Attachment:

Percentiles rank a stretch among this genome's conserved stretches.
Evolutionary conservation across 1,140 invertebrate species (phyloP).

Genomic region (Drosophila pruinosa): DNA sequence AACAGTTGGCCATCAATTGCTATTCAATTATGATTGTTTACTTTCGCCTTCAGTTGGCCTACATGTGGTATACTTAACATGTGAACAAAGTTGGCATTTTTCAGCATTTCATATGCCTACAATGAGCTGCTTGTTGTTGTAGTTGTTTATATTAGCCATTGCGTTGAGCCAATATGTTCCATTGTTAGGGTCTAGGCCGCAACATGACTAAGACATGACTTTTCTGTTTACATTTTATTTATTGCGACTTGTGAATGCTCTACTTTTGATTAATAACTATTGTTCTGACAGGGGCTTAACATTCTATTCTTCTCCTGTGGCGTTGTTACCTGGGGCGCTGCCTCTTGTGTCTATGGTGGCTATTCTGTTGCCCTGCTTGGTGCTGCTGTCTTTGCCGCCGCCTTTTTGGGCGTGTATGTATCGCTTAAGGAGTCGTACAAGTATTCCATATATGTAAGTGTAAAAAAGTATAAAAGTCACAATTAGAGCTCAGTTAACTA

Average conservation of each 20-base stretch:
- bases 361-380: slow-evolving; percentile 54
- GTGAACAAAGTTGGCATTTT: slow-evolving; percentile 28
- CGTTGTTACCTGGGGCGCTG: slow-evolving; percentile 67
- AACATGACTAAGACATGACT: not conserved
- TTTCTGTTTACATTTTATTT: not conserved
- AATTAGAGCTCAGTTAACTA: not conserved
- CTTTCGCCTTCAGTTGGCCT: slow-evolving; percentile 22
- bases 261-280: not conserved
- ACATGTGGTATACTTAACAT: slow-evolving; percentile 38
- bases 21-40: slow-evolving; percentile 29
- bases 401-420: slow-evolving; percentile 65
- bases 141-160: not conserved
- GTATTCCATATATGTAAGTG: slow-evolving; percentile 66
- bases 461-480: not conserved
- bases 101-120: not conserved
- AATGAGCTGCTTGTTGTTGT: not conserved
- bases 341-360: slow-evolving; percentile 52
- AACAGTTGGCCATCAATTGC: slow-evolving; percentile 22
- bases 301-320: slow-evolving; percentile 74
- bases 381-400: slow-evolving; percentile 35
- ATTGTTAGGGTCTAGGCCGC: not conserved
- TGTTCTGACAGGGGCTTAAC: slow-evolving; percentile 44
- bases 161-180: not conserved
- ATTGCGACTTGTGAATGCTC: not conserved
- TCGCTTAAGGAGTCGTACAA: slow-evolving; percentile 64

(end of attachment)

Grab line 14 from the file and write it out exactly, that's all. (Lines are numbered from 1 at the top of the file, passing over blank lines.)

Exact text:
- bases 21-40: slow-evolving; percentile 29